Vice President Mike Pence, Secretary of State Mike Pompeo, other top officials and first lady Melania joined the president for the air base celebration. The former detainees — Kim Dong Chul, Kim Hak Song and Tony Kim — had been released Wednesday at the end of Pompeo's visit to North Korea.
They appeared tired but in excellent spirits, flashing peace signs and waving their arms as they emerged from the aircraft. One said through a translator, "It's like a dream; we are very, very happy." They later gave the president a round of applause.
Pence said Pompeo had told him that at a refueling stop in Anchorage, "one of the detainees asked to go outside the plane because he hadn't seen daylight in a very long time." The men were taken to Walter Reed National Military Medical Center for evaluation before being reunited with their families.
Trump thanked North Korean leader Kim for releasing the Americans and said, "I really think he wants to do something" on denuclearization.
Pence said on NBC News, "In this moment the regime in North Korea has been dealing, as far as we can see, in good faith."
Sen. Cory Gardner of Colorado, who was among several Republican lawmakers who dined with Trump and National Security Adviser John Bolton Wednesday evening before the detainees returned, said their release was a positive development, but he remained cautious about North Korea's intentions.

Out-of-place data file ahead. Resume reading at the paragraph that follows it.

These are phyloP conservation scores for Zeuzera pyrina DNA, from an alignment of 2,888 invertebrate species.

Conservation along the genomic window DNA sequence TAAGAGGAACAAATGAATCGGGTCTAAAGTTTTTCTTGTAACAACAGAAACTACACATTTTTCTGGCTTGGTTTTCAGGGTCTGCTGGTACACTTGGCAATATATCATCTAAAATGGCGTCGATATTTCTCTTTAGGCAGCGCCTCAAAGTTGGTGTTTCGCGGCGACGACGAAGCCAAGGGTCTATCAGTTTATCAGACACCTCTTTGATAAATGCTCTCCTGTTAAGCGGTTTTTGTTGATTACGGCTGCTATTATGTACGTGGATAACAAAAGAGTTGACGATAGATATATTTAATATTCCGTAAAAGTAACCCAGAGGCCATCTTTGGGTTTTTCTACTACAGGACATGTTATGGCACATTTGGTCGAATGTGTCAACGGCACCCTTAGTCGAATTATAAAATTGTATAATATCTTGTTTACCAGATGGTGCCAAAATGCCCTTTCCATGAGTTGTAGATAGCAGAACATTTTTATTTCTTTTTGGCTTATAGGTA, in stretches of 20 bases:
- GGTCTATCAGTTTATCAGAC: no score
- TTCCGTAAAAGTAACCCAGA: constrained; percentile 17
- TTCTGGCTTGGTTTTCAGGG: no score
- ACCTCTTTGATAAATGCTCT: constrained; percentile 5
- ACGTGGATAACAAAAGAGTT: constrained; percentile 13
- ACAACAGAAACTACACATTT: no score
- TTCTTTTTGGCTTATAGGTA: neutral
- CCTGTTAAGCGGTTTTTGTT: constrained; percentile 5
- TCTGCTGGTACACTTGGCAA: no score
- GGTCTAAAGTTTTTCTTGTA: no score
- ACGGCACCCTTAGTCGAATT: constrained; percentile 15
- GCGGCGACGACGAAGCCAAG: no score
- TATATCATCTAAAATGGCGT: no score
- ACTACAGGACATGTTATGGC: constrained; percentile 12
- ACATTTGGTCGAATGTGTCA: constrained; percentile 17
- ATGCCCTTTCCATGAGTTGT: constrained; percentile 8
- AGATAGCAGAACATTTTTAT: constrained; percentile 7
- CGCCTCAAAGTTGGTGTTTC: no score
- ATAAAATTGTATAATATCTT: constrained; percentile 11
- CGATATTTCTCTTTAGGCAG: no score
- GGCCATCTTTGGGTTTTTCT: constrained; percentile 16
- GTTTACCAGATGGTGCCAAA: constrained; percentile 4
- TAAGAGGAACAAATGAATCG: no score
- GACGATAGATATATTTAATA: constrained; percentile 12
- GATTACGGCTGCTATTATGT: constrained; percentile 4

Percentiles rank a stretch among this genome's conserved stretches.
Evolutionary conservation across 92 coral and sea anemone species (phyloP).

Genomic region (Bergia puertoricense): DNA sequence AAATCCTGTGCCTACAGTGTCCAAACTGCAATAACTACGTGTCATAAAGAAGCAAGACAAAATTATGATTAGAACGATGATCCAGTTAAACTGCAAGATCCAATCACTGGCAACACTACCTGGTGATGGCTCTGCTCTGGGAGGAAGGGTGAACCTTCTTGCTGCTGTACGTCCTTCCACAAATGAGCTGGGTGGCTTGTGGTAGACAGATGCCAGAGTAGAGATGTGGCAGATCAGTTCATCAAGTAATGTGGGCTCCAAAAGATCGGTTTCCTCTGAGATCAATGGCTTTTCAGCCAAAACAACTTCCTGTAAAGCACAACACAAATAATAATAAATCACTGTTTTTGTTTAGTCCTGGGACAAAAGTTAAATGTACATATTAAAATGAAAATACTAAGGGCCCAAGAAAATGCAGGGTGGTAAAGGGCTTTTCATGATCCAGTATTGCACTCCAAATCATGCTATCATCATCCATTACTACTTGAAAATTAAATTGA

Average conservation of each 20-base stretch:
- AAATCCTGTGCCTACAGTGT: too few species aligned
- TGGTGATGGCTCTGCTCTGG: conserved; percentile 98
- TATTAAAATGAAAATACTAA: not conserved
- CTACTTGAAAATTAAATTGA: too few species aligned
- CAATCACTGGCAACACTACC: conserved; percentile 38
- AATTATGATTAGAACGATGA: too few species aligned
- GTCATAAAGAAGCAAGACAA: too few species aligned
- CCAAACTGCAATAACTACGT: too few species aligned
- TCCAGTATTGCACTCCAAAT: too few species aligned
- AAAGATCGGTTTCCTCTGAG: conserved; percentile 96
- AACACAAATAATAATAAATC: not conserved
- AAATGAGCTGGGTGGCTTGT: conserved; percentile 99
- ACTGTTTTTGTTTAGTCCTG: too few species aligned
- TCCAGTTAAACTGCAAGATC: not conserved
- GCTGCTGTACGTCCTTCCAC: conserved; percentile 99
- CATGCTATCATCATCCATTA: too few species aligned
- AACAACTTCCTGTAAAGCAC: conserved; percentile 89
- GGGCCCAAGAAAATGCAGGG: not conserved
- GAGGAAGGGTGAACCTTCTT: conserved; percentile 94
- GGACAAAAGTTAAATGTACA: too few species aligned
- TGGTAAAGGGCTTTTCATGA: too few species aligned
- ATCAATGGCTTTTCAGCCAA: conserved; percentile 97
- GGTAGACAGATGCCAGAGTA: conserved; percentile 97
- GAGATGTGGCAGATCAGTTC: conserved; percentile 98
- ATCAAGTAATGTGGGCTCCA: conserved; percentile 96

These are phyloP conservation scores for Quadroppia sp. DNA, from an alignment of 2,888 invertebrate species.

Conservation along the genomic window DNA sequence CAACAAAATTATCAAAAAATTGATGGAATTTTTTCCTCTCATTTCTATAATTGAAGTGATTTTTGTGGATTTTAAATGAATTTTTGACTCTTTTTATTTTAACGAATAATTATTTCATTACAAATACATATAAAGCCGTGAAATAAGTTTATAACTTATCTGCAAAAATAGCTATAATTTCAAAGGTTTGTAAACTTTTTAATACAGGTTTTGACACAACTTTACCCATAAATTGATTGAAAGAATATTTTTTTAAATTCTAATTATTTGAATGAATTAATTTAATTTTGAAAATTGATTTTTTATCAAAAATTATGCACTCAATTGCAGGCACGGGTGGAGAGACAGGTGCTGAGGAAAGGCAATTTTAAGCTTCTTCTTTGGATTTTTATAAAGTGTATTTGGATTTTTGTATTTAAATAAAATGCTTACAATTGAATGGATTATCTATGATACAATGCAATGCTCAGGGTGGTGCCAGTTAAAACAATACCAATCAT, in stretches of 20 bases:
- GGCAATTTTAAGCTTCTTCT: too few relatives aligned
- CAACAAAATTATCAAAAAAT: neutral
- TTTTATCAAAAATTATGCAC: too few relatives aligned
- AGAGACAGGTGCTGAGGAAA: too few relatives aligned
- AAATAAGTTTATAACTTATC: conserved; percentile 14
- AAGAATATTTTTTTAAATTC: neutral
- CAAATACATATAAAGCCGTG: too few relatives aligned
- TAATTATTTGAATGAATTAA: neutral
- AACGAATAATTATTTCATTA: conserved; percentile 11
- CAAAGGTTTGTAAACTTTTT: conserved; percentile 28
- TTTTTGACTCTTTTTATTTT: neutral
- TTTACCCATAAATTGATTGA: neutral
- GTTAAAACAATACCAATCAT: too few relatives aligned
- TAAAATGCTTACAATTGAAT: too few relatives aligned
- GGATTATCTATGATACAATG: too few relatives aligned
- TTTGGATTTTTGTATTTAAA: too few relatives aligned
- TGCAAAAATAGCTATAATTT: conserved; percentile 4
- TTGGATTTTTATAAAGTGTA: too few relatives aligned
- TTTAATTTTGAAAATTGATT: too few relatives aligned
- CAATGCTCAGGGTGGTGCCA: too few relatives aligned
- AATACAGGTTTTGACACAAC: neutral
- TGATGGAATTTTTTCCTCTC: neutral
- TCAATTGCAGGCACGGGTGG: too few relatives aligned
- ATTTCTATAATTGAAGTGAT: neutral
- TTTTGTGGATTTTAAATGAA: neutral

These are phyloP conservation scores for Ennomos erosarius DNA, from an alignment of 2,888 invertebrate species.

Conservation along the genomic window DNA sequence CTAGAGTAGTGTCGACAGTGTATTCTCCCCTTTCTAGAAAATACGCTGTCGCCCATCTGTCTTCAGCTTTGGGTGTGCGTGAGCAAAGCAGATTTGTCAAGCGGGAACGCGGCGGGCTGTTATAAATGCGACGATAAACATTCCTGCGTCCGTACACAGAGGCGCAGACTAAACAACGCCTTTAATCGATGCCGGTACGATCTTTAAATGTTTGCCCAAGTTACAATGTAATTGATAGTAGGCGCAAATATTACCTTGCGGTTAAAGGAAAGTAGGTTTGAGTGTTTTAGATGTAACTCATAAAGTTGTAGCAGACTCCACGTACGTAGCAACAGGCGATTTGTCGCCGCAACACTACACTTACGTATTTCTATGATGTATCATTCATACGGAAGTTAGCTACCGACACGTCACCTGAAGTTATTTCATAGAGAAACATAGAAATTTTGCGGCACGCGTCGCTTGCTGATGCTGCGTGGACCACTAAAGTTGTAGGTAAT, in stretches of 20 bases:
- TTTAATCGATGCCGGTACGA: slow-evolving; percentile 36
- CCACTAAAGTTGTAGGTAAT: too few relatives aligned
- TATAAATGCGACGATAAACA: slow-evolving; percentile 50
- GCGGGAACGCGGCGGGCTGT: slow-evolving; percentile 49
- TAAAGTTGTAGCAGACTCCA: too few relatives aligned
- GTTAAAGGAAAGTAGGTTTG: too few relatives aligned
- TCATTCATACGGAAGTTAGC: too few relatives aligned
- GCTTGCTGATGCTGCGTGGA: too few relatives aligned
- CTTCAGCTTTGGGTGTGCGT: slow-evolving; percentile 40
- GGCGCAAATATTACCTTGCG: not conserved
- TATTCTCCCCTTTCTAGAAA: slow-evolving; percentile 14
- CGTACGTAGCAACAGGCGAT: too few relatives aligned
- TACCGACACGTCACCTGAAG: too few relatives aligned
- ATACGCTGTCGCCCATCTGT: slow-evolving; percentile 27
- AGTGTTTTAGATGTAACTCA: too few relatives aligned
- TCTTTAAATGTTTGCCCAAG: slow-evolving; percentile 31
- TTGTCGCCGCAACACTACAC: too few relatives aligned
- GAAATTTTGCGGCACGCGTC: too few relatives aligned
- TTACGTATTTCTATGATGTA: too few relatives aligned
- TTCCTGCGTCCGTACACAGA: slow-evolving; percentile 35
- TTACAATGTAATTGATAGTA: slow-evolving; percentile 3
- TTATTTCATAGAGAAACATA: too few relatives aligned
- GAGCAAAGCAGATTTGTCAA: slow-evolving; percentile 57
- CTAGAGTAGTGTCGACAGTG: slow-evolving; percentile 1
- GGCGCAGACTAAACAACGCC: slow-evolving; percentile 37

"We are in uncharted waters," he said. "This is the highest level diplomacy that the United States has to offer. Failure would be a significant setback to diplomatic efforts."
As for the venue, why Singapore?
White House spokesman Raj Shah said the country has relationships with both the U.S. and North Korea, meaning both presidents' security — and a sense of neutrality — can be assured.
Located at the southern tip of Malaysia, the prosperous city state is a regional Southeast Asia hub whose free enterprise philosophy welcomes trading partners from everywhere. It has close diplomatic and military ties with the U.S. and yet is also familiar ground for North Korea, with which it established diplomatic relations in 1975.
"Since their independence, they've very deliberately developed a reputation as an honest broker between East and West," said David Adelman, the former U.S. ambassador.
The White House choreographed the arrival event at the air base, the image-conscious president telling reporters, "I think you probably broke the all-time-in-history television rating for 3 o'clock in the morning."